Johnson is in the spotlight

MACOMB, IL - "I may be busier in retirement than I was when I was working", said Robert "Bob" Johnson, a 1978 graduate of the Western Illinois University Department of Art and Design. His 37 years as curator for the WIU Museum of Geology came to an end in 2017, but he still has plenty of projects he intends to accomplish. Retirement has not slowed him, or his creativity for that matter, down. He is adamant that in order for it to be enjoyable, retirement requires a plan. He was fortunate enough to have one: creating more art.

Much like his days lately as a retiree, many of his recent works have no particular agenda. Johnson still has some exploring to do and is not tying himself to any particular style or technique. A medium he has become fond of recently are pastels and pastel pencils. This technique is similar to airbrushing, a technique he enjoys and taught in the WIU Department of Art and Design for almost a decade, but is far more efficient. While certain pieces of work he has created have deep, symbolic meaning, "What you see is really what you get with some of these pieces," said Johnson.

Currently, Johnson is in the spotlight with his new exhibit, "Now and Again: Art Works by Robert Johnson," which is displayed at the Macomb Arts Center through Saturday, Feb. 26. The exhibit is a retrospective look into his art throughout the years, featuring pieces from years ago that have never been put on public display. The exhibit contains over 50 works of art. When asked about a general theme or connection between the pieces, Johnson said, "I wouldn't say there is a theme; there's no rhyme or reason to it really, just a collection of pieces that I've been inspired to create."

Johnson has made numerous contributions to the University over the years, including serving as curator to the WIU Museum of Geology, teaching classes in art, serving as the graphic and layout artist for the College of Arts and Sciences' Focus Magazine, as well as the Connections newsletter, and being the faculty coordinator for WIU's Art Camp. He has played an essential role in projects such as the visualization sandbox, which enabled WIU students to use virtual augmented reality to better study topography, and a 13-foot model of an Ichthyosaur that now hangs in Tillman Hall, a feat of innovative thinking and design, due to the model creature's 85 pound weight.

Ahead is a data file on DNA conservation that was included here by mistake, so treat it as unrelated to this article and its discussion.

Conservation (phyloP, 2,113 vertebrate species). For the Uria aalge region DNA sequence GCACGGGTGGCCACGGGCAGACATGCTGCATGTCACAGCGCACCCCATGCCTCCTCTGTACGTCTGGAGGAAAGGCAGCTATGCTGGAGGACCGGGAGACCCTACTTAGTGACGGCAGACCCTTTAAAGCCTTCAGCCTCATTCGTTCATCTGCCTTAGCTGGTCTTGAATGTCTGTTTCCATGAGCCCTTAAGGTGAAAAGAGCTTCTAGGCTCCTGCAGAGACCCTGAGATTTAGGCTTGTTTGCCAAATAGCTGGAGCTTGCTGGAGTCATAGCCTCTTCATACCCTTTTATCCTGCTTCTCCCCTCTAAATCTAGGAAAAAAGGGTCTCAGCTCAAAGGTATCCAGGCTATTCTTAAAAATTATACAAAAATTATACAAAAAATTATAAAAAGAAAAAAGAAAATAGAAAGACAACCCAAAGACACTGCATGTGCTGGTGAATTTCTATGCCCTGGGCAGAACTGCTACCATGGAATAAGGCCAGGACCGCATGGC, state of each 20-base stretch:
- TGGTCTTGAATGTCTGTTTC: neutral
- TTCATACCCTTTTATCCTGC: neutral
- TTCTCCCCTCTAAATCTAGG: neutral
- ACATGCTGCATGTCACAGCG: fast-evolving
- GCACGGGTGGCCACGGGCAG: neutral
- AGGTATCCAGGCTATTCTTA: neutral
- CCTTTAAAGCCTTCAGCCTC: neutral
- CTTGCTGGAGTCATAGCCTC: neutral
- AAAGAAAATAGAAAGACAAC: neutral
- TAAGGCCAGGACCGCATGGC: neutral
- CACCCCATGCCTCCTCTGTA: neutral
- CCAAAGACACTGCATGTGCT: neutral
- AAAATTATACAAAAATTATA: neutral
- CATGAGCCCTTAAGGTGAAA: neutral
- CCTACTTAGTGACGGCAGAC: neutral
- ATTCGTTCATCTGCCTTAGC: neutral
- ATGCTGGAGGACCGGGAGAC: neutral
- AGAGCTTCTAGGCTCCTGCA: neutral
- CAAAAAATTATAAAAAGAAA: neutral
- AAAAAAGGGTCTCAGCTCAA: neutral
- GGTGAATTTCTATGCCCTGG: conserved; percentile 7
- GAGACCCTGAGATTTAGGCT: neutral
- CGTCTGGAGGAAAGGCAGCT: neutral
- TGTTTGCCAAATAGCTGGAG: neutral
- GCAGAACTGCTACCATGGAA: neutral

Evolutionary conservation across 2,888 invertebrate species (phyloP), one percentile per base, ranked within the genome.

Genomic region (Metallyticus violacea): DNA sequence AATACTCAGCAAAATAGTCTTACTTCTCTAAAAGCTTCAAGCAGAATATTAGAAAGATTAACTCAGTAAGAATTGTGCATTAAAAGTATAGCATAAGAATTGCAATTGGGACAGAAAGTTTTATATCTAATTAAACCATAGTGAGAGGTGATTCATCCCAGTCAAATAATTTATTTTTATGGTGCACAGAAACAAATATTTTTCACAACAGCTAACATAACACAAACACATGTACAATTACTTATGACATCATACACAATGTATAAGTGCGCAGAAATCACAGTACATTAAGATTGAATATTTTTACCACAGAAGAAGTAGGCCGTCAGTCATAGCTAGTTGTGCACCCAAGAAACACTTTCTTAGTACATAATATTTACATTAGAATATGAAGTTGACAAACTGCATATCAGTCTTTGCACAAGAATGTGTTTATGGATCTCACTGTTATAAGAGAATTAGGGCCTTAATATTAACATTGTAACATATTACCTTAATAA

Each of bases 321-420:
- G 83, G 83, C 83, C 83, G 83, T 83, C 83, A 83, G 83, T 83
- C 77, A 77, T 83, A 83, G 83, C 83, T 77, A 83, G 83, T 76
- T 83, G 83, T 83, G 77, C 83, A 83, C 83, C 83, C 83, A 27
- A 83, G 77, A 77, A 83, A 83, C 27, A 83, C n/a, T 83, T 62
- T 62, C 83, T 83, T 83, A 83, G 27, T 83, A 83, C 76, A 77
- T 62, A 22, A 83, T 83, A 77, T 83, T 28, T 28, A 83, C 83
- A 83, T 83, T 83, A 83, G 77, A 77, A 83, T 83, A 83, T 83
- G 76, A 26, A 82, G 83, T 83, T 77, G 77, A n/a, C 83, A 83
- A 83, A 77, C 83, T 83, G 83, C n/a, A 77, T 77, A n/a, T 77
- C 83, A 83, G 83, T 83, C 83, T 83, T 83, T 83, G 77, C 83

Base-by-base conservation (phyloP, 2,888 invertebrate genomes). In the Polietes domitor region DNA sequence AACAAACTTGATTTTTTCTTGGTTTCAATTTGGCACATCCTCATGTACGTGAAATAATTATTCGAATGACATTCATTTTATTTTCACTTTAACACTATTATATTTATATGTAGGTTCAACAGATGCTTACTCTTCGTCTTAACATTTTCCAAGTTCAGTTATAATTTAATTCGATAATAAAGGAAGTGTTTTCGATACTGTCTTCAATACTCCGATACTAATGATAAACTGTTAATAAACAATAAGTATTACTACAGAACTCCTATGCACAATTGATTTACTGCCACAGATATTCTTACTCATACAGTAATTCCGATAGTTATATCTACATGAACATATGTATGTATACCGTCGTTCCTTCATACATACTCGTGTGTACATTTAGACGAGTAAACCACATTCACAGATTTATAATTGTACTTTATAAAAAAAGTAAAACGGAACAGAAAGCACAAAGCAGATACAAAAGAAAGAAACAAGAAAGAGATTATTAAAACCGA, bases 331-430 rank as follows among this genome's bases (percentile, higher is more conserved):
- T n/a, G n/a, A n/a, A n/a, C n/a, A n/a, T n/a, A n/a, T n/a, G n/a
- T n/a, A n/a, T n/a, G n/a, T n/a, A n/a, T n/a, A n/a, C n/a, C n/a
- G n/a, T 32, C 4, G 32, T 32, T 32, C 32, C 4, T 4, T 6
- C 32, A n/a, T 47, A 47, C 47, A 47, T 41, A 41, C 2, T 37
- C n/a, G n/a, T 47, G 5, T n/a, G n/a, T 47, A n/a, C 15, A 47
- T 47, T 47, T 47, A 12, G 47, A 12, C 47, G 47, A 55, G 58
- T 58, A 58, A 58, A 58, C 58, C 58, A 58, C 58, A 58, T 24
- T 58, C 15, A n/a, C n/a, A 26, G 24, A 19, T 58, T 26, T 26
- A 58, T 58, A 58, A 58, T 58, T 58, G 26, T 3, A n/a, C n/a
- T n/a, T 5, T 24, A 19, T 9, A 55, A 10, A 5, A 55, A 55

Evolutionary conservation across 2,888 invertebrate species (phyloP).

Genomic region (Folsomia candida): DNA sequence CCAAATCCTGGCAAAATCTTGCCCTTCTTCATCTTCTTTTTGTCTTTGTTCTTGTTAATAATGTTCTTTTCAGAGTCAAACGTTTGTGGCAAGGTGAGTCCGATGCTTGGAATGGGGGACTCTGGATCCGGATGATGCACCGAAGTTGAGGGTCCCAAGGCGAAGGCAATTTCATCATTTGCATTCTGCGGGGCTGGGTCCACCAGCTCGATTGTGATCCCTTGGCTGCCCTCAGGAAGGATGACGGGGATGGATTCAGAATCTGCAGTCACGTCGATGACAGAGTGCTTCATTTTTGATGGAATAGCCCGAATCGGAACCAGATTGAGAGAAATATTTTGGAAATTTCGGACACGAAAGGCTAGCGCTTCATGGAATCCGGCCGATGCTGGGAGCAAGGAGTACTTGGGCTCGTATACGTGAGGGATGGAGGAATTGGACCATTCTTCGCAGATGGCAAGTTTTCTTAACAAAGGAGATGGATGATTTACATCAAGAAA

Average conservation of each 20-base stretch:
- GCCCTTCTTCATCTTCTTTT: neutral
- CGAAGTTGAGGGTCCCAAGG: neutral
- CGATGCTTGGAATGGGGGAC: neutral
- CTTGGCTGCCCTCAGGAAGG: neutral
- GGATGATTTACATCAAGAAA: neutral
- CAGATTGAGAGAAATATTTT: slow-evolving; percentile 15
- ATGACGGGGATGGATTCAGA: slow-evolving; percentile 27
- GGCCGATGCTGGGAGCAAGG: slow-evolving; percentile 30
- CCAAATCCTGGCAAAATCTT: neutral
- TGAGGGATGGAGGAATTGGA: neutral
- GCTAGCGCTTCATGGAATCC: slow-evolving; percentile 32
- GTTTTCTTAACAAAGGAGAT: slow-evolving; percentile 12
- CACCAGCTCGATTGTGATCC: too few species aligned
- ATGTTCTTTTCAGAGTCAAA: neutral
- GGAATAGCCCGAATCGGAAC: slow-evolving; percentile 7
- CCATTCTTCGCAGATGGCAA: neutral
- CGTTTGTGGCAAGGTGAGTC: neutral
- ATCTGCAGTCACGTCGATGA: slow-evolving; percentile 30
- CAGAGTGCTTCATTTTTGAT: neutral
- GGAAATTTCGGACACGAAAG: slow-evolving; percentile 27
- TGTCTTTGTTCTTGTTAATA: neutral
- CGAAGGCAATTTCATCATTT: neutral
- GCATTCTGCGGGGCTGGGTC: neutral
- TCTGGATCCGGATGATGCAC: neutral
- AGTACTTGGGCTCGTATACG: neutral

Years later, Johnson still credits much of his success to the faculty in the art department at the WIU, especially to professors like Fred Jones, Bruce Bobick and Dave Kelly. In fact, Kelly was the person who suggested that Johnson should apply for the position as the Geology Museum Curator. "I really owe it all to them," said Johnson.

Johnson has not stopped contributing to the University, even in retirement. His latest effort to help students is through contributing to a scholarship fund established in the name of fellow Western graduate Jim O'Toole, a friend of Johnson's who passed away in 2018. Johnson has done two portraits of O'Toole, and the proceeds from sales of both will benefit WIU students through its scholarship fund. Current and future Leathernecks will benefit from not only his talent and the impact he left on the University, but also his generosity toward their art education.

As a lifelong artist, Johnson has some advice for art students or those interested in pursuing a career in the field.

"You can do everything you want if you just continue to apply yourself," he said. "Things won't happen if you don't work for them."

The MAC Gallery is open 12-3 p.m. on Tuesdays and Wednesdays, 4-7 p.m. on Fridays and 11 a.m. - 3 p.m. on Saturdays. The gallery is located at 25 East Side Square in Macomb. There is no fee for admission. At this time, all visitors are required to wear masks.

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